• Tax calculators—To create efficiencies for users and provide them with valuable information in a timely manner, many municipalities are adding tax estimator tools to their websites. For example, see the Town of Clearview's (ON) tax estimator and City of Kamloops (B.C.) tax calculator. These tools are easy for users to navigate, allowing them to simply enter their property assessment and property classification to get the correct tax estimate. A breakdown of tax rates and tax dollar allocation is then displayed to the user in a visually appealing format. Tax calculators are well received by citizens as it completes all calculations for them and displays information in a clear and understandable way that can be shared or saved.

  • Live meeting pop-ups—To encourage engagement and involvement for their citizens, municipalities are looking for new ways to gain viewers for their Council meetings. The Town of the Blue Mountains (ON) has a pop-up feature that is enabled when there is a live Council meeting in progress and encourages users to join the live stream. 

  • Neighbourhood profiles—Regional Districts serve a vast array of neighbourhoods, each with its own services, facilities, news, etc. The Regional District of North Okanagan (B.C.) incorporated individual pages on their website for each of their neighbourhoods, and citizens can now use their site, rdno.ca, as a resource to find specific information. Additionally, this content approach creates efficiencies for the District's internal team, as each profile dynamically pulls information from other areas of the site using a simple backend tagging system.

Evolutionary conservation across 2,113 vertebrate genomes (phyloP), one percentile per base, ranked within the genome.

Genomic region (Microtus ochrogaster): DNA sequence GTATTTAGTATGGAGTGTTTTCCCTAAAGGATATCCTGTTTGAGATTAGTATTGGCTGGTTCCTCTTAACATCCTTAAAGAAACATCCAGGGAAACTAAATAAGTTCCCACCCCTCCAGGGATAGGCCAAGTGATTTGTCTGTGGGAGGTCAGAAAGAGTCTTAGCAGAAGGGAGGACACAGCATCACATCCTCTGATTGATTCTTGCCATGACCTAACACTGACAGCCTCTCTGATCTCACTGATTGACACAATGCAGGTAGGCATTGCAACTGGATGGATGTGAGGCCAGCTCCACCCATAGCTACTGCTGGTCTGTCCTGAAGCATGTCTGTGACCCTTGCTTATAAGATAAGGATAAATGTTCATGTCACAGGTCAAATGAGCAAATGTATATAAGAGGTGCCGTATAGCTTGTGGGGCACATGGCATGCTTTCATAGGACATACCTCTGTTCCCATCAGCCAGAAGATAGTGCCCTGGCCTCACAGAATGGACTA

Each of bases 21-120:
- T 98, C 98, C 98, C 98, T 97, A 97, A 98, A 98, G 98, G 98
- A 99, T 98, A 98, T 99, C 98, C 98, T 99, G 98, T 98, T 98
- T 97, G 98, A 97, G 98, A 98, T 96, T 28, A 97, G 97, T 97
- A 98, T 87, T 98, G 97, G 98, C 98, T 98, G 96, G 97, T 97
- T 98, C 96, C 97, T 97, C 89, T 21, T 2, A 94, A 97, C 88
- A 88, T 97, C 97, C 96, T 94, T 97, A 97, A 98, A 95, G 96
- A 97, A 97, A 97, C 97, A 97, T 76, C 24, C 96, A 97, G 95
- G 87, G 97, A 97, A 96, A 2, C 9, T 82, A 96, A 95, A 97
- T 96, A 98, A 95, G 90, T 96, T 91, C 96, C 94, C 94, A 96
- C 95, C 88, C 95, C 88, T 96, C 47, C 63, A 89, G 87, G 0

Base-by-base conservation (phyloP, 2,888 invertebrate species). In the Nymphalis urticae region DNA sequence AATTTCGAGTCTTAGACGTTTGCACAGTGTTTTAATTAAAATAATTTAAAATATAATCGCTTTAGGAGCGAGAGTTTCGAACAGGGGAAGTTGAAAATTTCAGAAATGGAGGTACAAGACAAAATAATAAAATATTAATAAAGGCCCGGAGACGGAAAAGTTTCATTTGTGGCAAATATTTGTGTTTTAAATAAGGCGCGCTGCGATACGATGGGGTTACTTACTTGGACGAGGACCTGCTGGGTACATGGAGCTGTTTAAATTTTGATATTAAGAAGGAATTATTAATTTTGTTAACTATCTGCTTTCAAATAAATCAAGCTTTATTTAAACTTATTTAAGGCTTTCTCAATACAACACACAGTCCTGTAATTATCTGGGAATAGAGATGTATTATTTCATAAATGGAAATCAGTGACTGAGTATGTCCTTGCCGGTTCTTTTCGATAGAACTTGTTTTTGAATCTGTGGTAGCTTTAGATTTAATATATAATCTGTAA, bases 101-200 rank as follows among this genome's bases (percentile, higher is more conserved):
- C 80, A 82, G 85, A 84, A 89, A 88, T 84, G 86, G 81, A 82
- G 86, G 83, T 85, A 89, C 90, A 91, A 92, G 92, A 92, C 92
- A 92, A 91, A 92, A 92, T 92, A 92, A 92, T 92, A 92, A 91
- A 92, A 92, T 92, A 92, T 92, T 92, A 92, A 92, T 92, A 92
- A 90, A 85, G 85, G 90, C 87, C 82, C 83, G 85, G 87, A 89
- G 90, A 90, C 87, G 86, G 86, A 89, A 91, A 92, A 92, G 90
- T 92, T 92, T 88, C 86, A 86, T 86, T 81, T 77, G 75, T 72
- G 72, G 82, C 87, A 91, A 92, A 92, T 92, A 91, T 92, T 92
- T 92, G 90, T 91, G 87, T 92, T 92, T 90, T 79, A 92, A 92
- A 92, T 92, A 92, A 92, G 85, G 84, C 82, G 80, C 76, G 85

Municipalities have been embracing new tools and techniques in recent years to better connect with their audiences, and this pattern will likely only accelerate as citizens become more mobile and savvy. Staying on top of digital trends and finding solutions tailored to municipalities is key to meeting users' needs and expectations online, and keeping them returning to your site as a valuable source of information. Get in touch with our experienced team if you would like to incorporate some of these trends into your website.